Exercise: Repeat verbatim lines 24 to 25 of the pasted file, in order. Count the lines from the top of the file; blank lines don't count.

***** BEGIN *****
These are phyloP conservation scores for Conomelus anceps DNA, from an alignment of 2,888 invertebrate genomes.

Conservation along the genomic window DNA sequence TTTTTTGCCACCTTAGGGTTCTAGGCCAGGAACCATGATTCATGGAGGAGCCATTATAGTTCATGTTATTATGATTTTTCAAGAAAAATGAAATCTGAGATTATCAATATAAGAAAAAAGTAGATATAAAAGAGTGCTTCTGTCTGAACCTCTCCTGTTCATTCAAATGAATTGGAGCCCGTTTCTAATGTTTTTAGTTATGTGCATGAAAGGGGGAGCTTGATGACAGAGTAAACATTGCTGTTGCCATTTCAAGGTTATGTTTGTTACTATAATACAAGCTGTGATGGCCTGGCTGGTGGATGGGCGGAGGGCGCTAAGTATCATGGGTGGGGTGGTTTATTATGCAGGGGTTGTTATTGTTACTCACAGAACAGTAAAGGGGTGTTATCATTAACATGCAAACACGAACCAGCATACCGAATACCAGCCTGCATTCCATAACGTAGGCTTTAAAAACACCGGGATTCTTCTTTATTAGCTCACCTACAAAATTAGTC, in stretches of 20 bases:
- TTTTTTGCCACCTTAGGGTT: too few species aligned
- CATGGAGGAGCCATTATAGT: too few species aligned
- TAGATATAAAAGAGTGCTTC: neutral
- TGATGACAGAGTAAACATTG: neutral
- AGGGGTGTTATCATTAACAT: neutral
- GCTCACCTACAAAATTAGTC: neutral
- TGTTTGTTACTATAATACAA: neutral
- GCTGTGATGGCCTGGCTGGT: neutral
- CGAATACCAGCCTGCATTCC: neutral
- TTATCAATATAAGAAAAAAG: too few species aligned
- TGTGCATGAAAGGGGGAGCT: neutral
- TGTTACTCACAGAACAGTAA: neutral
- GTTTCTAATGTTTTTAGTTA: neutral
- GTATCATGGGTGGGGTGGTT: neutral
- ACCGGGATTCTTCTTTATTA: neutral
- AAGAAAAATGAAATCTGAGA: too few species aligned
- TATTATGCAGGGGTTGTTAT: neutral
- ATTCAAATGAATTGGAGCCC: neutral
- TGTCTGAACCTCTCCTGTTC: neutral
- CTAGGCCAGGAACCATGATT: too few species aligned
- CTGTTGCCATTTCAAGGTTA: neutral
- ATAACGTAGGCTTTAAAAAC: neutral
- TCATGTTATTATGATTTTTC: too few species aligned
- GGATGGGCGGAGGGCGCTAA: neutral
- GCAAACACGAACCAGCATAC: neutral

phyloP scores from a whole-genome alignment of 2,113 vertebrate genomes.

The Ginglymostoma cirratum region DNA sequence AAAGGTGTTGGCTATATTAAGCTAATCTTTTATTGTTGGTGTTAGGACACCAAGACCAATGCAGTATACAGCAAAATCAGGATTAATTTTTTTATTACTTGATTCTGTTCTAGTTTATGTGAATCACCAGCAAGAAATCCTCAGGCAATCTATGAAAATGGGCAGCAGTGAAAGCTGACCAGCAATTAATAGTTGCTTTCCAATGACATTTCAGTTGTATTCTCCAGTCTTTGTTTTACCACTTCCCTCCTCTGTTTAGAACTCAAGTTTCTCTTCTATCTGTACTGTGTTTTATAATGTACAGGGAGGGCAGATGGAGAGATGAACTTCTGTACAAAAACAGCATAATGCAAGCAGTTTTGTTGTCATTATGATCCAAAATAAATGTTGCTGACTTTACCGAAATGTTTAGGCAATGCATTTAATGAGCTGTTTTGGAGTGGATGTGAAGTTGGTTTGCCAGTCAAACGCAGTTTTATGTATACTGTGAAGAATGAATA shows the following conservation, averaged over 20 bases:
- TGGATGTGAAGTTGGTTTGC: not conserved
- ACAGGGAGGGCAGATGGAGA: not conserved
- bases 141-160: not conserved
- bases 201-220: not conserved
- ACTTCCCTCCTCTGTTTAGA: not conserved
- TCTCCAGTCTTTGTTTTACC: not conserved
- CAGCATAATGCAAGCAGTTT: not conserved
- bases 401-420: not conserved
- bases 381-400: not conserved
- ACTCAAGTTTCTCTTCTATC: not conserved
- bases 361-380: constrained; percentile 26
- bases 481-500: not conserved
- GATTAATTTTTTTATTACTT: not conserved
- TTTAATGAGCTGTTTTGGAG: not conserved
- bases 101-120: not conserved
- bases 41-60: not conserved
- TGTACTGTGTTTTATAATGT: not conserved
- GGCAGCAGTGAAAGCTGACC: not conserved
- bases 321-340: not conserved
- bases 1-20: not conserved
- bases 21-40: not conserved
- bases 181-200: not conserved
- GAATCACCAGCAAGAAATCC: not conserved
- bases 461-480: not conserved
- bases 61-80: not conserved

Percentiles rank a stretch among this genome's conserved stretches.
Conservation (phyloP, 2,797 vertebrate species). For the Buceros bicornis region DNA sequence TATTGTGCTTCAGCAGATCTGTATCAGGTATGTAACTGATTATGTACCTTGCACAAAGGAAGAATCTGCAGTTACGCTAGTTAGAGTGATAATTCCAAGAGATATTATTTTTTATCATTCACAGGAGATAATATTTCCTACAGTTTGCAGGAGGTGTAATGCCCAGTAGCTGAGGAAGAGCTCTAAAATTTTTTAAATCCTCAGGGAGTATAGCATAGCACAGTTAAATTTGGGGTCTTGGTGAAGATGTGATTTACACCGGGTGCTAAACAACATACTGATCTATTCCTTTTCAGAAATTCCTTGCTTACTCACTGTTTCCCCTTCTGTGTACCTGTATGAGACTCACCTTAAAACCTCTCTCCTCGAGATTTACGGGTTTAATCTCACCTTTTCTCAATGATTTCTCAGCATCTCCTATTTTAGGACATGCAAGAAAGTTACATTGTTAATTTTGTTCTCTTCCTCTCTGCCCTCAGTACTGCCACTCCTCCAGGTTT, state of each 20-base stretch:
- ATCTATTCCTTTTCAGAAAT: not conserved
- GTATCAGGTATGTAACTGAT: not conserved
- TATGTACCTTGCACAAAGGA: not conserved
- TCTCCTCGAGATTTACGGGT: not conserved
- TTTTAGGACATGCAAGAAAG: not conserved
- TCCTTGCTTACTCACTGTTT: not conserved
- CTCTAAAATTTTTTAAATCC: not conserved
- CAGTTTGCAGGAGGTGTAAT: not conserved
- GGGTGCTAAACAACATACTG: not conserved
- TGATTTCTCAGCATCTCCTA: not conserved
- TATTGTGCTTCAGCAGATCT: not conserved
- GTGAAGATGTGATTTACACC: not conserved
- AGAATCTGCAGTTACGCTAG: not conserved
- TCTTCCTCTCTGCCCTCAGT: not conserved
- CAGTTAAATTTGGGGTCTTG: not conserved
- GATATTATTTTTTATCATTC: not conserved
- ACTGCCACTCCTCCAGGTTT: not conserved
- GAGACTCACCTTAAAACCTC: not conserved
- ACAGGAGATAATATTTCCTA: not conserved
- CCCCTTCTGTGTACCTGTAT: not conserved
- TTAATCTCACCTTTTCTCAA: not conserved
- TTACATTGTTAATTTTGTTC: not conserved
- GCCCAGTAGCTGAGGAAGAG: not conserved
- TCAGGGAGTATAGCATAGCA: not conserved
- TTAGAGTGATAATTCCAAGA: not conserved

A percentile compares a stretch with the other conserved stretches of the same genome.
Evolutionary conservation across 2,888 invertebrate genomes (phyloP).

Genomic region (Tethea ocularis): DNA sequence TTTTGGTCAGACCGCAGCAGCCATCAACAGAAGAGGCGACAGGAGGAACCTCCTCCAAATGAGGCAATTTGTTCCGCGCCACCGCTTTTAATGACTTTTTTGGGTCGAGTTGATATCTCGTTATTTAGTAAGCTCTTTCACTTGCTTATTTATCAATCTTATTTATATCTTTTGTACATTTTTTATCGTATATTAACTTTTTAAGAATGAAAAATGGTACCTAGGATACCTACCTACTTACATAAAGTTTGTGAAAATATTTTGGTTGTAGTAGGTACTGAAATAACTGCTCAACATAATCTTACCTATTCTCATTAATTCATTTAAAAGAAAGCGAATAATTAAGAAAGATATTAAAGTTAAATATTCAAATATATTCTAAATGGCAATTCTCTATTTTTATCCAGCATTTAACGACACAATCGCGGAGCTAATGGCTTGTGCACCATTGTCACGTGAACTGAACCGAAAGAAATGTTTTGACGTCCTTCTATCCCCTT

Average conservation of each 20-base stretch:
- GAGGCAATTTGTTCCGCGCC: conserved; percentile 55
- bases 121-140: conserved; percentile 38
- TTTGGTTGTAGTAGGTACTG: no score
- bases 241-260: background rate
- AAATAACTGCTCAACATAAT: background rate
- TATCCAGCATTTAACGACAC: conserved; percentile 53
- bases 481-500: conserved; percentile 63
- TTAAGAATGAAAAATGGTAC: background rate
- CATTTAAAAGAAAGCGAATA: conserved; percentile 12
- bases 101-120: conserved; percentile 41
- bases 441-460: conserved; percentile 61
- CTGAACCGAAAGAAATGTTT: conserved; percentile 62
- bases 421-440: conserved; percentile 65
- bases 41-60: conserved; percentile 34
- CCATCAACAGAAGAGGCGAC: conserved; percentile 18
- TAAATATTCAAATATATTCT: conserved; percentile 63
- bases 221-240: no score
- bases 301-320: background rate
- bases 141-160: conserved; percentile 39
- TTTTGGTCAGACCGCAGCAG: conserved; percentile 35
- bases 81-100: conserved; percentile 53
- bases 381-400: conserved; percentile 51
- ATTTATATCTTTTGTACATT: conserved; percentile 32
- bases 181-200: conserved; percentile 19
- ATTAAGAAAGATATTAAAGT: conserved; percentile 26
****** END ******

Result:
- ATAACGTAGGCTTTAAAAAC: neutral
- TCATGTTATTATGATTTTTC: too few species aligned